Styrene is a polycyclic aromatic hydrocarbon (PAH), formed during incomplete combustion of organic compounds (as in cigarette smoke) and a (one of many) Maillard reaction product. Styrene polymeres are industrially produced for use in various products, including dyes and disposables.
Formation in cooked foods
Styrene is considered the phenylalanine-glucose counterpart of acrylamide (instead of asparagine-glucose). In the presence of sugars, phenylalanine, similarly to asparagine and lysine, can undergo carbonyl-assisted decarboxylative deamination reaction to generate styrene. Phenylalanine heated together with 1-hydroxyacetone or methylglyoxal yielded only 0.03 mol% styrene.
Styrene is metabolized / activated in the human body to phenylglyoxylic acid (alters dopamine levels) or genotoxic styrene-7,8-oxide (SO). SO is neurotoxic (synergistically with acrylamide). Styrene is not carcinogenic, but hepatotoxicity (when metabolized to SO) in glutathione-depleted mice. Environmentally, commercially manufactured polystyrene nanoparticles are taken up by algae and accumulate in fish, resulting in weight loss and altered cholesterol distribution, though may be eliminated within bile. In rats, prenatal styrene exposure decreases postnatal serotonine and catecholamine levels in the brain. Chronic exposure causes remodelling of the intestinal villi and structural changes in apolipoproteins. The testis may be the major target for styrene toxicity. In rats, prenatal low level exposure to estrogenic styrene trimers obstructed genital organ development, and disrupted the endocrine systems of male rat offspring.
Migration from disposables
Similar to acrylonitrile, benzene, bisphenol A and phthalates, plastic drink containers] and plastic liners in cans and other polystyrene foam packages are a source of styrene exposure from food/drinks. Except for polystyrene egg cartons, which leak no styrene into eggs. Bottled drinking water may contain styrene (up to 29.5 mcg/L; increased to 69.53 mcg/L after 1 yr storage) leached from the polystyrene (PS) bottle. Migration of styrene from disposable cups (styrofoam and PS, not paper cups) into drinks highly depends on fat content and temperature of drinks. Up to 150 mg styrene /kg was transferred from polystyrene disposables into sunflower oil and up to 90 mg/kg into individual serving milk products. Butter, yoghurt may also contain styrene, as the migration of styrene from packaging material very much depends on fat-contents of the liquid/food (and temperature). In the US, the exposure to styrene from polystyrene food-contact articles is estimated at 9 mcg per day, compared to 1 to 4 mcg /day for UK residents.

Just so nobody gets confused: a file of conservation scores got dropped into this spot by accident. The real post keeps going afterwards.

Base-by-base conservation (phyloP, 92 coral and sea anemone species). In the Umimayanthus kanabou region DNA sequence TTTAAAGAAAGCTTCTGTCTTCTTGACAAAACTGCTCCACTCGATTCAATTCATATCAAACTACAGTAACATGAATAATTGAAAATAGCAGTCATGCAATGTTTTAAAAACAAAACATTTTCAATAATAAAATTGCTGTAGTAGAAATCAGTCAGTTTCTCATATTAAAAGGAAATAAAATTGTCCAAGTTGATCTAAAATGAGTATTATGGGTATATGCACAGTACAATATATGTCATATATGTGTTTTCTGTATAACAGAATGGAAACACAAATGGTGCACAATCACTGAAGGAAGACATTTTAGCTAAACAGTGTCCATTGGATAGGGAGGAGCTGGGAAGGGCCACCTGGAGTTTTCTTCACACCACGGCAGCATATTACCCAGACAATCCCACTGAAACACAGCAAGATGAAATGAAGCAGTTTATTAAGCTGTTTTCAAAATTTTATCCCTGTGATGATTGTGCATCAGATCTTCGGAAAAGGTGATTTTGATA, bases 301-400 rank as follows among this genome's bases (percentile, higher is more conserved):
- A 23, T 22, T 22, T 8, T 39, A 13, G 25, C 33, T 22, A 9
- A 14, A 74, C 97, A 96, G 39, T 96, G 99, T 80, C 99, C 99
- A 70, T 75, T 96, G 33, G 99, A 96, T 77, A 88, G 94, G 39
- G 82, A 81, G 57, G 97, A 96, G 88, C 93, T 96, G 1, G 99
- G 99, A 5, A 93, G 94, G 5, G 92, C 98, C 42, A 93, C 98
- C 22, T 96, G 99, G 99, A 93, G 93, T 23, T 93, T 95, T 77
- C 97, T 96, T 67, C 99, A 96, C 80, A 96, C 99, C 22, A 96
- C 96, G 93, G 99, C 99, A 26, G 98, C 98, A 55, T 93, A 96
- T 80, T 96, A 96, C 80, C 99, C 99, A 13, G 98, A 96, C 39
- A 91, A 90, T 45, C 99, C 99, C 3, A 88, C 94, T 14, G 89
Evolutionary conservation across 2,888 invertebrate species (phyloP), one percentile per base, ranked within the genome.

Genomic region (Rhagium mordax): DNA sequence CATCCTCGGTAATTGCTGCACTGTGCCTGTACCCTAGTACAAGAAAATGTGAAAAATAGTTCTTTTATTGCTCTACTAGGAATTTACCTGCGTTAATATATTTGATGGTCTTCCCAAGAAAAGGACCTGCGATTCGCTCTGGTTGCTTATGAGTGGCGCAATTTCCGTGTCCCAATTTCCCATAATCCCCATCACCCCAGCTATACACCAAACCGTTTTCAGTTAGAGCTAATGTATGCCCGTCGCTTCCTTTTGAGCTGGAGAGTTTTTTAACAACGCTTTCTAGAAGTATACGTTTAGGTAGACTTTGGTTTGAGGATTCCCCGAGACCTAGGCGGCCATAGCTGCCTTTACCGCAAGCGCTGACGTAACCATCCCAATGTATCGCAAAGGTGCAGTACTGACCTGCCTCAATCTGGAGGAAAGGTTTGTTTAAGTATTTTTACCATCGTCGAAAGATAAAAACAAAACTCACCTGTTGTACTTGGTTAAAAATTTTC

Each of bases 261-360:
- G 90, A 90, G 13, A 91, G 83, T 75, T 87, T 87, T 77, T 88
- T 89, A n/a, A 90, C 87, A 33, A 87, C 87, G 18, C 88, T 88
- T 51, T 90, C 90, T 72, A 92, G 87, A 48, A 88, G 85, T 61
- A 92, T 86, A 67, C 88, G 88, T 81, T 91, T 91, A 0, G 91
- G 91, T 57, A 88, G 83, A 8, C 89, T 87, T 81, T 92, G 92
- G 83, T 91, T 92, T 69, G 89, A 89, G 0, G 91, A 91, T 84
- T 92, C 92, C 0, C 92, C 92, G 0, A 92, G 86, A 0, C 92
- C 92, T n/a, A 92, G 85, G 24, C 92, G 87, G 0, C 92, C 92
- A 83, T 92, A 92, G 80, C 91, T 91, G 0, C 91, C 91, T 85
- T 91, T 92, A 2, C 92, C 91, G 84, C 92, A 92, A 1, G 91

Similar to toluene and ethylbenzene, styrene is also released during food decaying processes (as in spoiled salmon). Olives and olive oil may also contain styrene, due to the uptake of aromatics, metabolized into styrene. Other vegetable oils contain polycyclic aromatic hydrocarbons as well. Barley storage molds (through enzymatic hydrolysis) and Blue-cheese fungi (eg Gorgonzola, camembert) also produce styrene, as well as the plastics used for packaging. Due to gram-negative bacteria in dairy, all raw milk cheeses also contain styrene (and o-dichlorobenzene; a derivative of benzene). Cinnamon constituents naturally contain the styrene structure (incl. cinnamic acid), which may get released due to the activity of fungal species present on cinnamon.
Total daily styrene exposure is estimated at maximally 0.17 mcg/kg bodyweight (bw) and human lifetime risk for tumors is estimated to be very low. In another study the daily styrene exposure is estimated to range from 18.2 to 55.2 mcg per person (roughly 0.2 to 0.8 mcg/kg bw) with the greatest proportion coming from inhaled styrene (exhaust fumes, cigarette smoke, indoor heating). In Canada daily intakes of styrene for the general population were estimated at 0.004 to 0.17 mcg/kg bw from ambient air, 0.07 to 0.10 mcg/kg bw from indoor air and up to 0.58 mcg/kg from food. The estimated intakes from drinking-water and soil were negligible. Potential exposure from cigarette smoke (20 cigarettes / day) was estimated to be 2.86 mcg/kg bw per day.
Author of this article is Thijs Klompmaker, born in 1966
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